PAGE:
Earlier this year I took a course on Death, Loss, and Meaning in Existential Psychology. I assure you, it was as intense as it sounds.
It was also one of the greatest, most inspiring courses I have ever taken in my entire academic career — easily coming into my Top 3 favorite classes of all time. We dug deep within ourselves and each other. We questioned religion and our own belief systems. We wrestled with the notion that the Universe could care less about us when we care so much about ourselves. We questioned what it means to be happy. We questioned the value of suffering. We questioned the meaning of life and whether or not one’s meaning is the same as one’s purpose. Does meaning have to be meaningful? What if my meaning of life is different from your meaning of life? What if my purpose is destined to be hard? What if my purpose is different from how I find meaning? What if it won’t be fun? Is it even worth it?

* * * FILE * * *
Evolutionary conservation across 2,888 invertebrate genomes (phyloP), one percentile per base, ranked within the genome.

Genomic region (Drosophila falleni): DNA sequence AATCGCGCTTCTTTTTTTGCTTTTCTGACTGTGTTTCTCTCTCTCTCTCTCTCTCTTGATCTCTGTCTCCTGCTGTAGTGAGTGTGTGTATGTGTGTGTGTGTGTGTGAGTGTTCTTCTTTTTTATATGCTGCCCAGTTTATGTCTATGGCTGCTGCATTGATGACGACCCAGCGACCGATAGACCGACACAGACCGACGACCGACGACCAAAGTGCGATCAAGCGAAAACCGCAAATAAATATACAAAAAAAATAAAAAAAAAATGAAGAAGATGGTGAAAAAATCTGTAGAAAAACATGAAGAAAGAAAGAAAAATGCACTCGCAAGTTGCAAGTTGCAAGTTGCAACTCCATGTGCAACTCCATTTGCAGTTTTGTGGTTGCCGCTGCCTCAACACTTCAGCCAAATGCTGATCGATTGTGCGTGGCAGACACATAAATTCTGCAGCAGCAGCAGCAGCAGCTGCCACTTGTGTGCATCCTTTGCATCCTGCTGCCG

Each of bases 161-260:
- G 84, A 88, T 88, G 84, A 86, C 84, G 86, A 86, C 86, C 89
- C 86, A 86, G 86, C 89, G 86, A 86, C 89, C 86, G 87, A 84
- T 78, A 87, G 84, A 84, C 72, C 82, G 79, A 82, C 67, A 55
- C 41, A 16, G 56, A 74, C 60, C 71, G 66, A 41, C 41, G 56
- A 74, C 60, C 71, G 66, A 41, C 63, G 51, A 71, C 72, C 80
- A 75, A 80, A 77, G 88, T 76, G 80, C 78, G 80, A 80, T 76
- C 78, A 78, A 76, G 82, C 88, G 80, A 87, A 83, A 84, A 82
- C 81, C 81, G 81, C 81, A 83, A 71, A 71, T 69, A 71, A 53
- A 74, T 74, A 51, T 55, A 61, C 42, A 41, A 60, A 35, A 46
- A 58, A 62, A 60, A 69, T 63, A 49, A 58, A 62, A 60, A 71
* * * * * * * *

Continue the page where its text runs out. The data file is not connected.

And above all: Why me?
Ah, the million-dollar Hero’s Journey question. I often wonder what Martin Luther King Jr.’s response was. Or Odysseus’s. Or Amelia Earhart’s. Or Gandhi’s. Or Malala Yousafzai’s.
Today, the answers aren’t any clearer. But, I find comfort in the fact that I am not the only one to question. Nor will I be the last. This project is dedicated to all of us who ask “What’s the point?” May these words give you strength, lift you up, and remind you that where human life still exists, so does hope.